Nine days later, the Tenth Circuit returned to the uncertainty surrounding the residual clause in US v. Duran, No. 11-1308 (10th Cir. Oct. 18, 2012) (available here).  There, the Circuit held that aggravated assault by recklessly causing bodily injury does not satisfy the residual clause (this time under USSG § 4B1.2(a)(2)). Even though the prior offense required causing bodily injury to the victim, the Circuit reasoned that Begay prevents reckless conduct from satisfying the residual clause.  This certainly appears to be the correct outcome; Sykes itself implies that reckless crimes are outside of the residual clause.  Nevertheless, the Tenth Circuit panel still questioned its earlier precedent on that issue, and wondered aloud “if Begay is still good law.” See footnote 1.

Finally, four days after that, the Tenth Circuit again found itself in residual-clause land with US v. Maldonado, No. 11-2168 (10th Cir. Oct. 22, 2012) (available here). This time, the Tenth Circuit held that California’s first-degree burglary statute, although not constituting the generic, enumerated offense of burglary, did satisfy the ACCA’s residual clause.  The court reached this result by applying “a two-part test, asking first whether the offense poses a serious potential risk of physical injury to another and second, whether the offense is ‘roughly similar’ in kind and degree of risk as the enumerated crimes in the ACCA.” The Circuit stressed again — as it did in Sandoval and Duran — that part two of the test is “subject to some debate,” noting how the Supreme Court is “splintered” on part-two.  See footnote 6.  The Maldonado panel also felt it important to remind us of Sandoval’s commentary on this confusion. See footnote 7.

The Tenth Circuit is not alone in tiring of the “legion” of cases it must decide on the ever-elusive meaning of the residual clause.  And its frustration over this uncertain area of the law is warranted.  Tellingly, the three opinions are each authored by a different judge, and they constitute seven of the nine active Tenth Circuit judges and one Senior Judge. Ultimately, the Supreme Court should heed the Tenth Circuit’s frustration and clarify this “splintered” issue sooner rather than later.  (Or, for that matter, declare the clause void for its vagueness.)  The issue is too important and commonly occurring to continue leaving the lower courts without much-needed guidance.

October 30, 2012 in Mandatory minimum sentencing statutes, Offender Characteristics, Scope of Imprisonment, Who Sentences? | Permalink | Comments (3) | TrackBack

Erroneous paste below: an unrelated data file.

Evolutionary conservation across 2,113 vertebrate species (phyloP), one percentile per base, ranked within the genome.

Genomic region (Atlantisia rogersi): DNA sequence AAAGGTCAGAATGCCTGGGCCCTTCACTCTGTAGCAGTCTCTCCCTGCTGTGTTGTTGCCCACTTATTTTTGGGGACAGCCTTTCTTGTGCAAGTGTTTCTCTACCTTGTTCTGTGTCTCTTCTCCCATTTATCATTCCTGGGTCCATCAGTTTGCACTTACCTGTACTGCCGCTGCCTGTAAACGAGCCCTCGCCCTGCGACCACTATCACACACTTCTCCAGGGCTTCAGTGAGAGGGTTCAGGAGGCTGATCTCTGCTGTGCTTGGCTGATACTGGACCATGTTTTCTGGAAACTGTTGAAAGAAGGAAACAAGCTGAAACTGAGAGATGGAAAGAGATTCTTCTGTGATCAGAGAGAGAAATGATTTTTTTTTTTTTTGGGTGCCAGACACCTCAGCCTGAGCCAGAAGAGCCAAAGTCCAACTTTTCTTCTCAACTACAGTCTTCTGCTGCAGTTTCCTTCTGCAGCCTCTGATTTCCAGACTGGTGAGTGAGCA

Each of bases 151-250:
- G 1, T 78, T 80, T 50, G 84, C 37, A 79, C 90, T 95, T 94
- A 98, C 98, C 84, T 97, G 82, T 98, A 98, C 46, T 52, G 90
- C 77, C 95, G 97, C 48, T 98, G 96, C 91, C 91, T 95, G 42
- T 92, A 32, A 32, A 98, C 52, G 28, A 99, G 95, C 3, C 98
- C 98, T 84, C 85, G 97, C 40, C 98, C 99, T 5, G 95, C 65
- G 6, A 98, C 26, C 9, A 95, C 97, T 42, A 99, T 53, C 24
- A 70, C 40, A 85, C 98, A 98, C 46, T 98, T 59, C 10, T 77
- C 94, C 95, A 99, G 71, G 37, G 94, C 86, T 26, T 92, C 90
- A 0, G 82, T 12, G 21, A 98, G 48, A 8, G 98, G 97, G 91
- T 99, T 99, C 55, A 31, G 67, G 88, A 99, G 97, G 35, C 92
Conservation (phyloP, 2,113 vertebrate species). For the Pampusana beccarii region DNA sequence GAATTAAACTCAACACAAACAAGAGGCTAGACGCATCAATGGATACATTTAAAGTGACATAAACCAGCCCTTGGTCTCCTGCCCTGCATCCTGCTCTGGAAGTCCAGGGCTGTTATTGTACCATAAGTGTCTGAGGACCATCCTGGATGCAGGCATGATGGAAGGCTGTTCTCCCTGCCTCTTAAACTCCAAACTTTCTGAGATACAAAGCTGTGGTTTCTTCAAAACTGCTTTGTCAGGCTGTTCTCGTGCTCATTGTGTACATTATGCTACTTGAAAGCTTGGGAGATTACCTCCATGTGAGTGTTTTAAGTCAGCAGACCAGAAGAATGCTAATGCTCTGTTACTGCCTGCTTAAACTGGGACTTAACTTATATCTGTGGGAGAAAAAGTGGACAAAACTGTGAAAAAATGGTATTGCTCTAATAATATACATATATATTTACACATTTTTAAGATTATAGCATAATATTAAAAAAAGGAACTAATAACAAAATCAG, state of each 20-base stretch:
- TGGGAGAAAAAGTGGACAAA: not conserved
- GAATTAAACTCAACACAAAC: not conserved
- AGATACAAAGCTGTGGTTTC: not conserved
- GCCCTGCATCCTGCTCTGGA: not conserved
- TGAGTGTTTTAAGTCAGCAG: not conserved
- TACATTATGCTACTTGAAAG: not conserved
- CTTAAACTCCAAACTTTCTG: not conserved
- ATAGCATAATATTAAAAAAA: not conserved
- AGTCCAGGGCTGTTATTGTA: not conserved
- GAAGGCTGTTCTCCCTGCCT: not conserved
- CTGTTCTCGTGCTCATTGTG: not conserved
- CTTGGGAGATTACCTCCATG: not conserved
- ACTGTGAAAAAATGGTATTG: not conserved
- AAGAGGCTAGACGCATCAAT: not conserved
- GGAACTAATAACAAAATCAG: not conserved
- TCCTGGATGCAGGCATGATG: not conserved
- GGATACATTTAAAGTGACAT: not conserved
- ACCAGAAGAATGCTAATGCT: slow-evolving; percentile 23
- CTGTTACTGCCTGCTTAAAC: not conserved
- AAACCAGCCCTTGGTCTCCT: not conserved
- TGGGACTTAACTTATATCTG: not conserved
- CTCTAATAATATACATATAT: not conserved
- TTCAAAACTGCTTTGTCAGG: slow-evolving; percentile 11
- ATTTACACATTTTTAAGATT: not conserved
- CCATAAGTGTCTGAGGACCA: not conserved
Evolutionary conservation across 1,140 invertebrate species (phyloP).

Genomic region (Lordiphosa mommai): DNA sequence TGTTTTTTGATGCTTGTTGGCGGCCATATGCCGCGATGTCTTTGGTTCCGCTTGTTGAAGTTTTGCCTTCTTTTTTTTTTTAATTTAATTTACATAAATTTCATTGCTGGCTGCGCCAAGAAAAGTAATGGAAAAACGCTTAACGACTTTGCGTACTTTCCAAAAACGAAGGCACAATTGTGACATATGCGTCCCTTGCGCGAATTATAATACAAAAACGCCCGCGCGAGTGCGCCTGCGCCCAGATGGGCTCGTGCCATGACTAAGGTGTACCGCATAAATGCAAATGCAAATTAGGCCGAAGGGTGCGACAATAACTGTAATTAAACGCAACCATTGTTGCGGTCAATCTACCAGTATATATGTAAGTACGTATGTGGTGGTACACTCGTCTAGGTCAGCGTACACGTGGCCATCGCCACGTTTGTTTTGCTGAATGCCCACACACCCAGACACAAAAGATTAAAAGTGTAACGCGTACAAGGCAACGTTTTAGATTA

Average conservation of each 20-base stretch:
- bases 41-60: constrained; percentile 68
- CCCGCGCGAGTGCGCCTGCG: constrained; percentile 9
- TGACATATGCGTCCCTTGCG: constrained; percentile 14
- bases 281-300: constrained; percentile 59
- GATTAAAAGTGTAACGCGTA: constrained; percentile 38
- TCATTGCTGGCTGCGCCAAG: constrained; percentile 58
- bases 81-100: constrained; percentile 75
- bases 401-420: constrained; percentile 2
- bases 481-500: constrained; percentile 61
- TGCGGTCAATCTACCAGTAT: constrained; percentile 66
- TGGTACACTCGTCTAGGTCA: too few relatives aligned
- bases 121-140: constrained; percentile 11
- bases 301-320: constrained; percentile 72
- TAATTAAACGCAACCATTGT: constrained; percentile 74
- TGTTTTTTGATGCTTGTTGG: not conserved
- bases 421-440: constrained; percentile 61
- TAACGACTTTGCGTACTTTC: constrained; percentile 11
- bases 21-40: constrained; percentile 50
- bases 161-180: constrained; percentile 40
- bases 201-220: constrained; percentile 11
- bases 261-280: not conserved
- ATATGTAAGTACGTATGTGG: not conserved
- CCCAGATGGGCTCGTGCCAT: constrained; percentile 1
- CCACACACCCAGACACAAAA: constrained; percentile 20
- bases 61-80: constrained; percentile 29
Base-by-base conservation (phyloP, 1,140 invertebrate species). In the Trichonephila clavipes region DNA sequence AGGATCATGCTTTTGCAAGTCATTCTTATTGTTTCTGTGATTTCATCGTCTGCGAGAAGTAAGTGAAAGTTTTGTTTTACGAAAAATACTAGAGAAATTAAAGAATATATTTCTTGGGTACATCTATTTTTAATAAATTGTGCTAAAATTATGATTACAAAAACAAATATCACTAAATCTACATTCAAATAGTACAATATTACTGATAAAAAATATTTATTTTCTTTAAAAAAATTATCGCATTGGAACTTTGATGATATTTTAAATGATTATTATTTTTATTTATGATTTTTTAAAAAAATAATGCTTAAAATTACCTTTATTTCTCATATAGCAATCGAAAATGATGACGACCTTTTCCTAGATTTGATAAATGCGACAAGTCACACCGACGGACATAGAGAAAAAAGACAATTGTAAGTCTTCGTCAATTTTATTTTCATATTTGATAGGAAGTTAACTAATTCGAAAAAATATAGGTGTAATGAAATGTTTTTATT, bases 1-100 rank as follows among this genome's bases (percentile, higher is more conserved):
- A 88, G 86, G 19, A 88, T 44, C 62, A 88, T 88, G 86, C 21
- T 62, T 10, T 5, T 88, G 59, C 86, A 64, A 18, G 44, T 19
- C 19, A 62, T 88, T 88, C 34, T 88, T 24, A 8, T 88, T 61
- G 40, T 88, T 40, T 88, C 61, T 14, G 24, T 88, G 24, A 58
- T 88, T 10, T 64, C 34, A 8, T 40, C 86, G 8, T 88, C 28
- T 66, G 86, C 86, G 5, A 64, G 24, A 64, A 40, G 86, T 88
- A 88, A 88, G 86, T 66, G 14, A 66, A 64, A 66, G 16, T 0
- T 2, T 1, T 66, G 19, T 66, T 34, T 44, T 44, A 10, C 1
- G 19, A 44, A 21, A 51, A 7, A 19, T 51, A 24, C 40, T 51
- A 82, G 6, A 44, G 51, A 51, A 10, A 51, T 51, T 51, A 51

Monday, October 29, 2012

Sandy requires SCOTUS to rework schedule for hearing two criminal cases

As reported here, the "Supreme Court of the United States will not convene on Tuesday, October 30 due to weather conditions related to Hurricane Sandy."  As a result, "oral arguments scheduled to be heard on October 30 have been rescheduled for Thursday, November 1."  As SCOTUSblog details here, two criminal cases are the ones rescheduled:

The two cases that will go over from Tuesday to Thursday are Chaidez v. United States (11-820), on retroactivity of the decision in Padilla v. Kentucky on required legal advice to clients when they are considering guilty pleas that may lead to their deportation from the United States, and Bailey v. United States (11-770), on whether police may detain a suspect away from the site of a search for which they have a warrant, while they carry out the search.

As of this writing, SCOTUS is still planning to be open and hear arguments in the two "dog-sniff" Fourth Amendment cases on Wednesday.  Orin Kerr has an astute preview of these cases in this lengthy post at The Volokh Conspiracy.

October 29, 2012 in Who Sentences? | Permalink | Comments (0) | TrackBack

Split Ninth Circuit panel reverses death sentence for murder on row since 1978

As reported in this Los Angeles Times piece, a Ninth Circuit panel on "Monday overturned the death sentence of California’s longest serving death row inmate on the grounds that his defense lawyer failed to investigate and present mitigating evidence during the penalty phase of his murder trial."  Here is more:

A three-judge panel of the 9th Circuit U.S. Court of Appeals decided 2-1 that Douglas R. Stankewitz, convicted of murdering Theresa Greybeal in Fresno in 1978, should be re-sentenced to life without possibility of parole unless prosecutors retry the penalty phase of his murder case....

The 9th Circuit majority said Stankewitz’s lawyer presented only a “paltry” amount of evidence in trying to persuade jurors against a death sentence, ignoring extensive documentation of the defendant’s “deprived and abusive upbringing,” potential mental illness, long history of substance abuse and use of drugs leading up to the murder....

Judge Raymond C. Fisher, writing for the court, said the jury might have opted for a life sentence had it learned of Stankewitz’s life story and his heavy use of drugs in the hours before the murder. Stankewitz's defense lawyer “did not obtain a psychological examination of Stankewitz, despite his belief that Stankewitz was not mentally competent, and did not pursue any of the evidence of Stankewitz’s history of drug and alcohol abuse,” wrote Fisher, a Clinton appointee....

Judge Diarmuid F. O’Scannlain, a Reagan appointee, dissented. O’Scannlain contended the lower court applied the wrong legal standard and argued that the case should have been returned to the district court for reconsideration under a different standard.

The full opinion in Stankewitz v. Wong, No. 10-99001 (9th Cir. Oct. 29, 2012), is available at this link.

October 29, 2012 in Death Penalty Reforms, Procedure and Proof at Sentencing, Sentences Reconsidered, Who Sentences? | Permalink | Comments (21) | TrackBack

FBI reports crime was down yet again in 2011 (though BJS said it was up)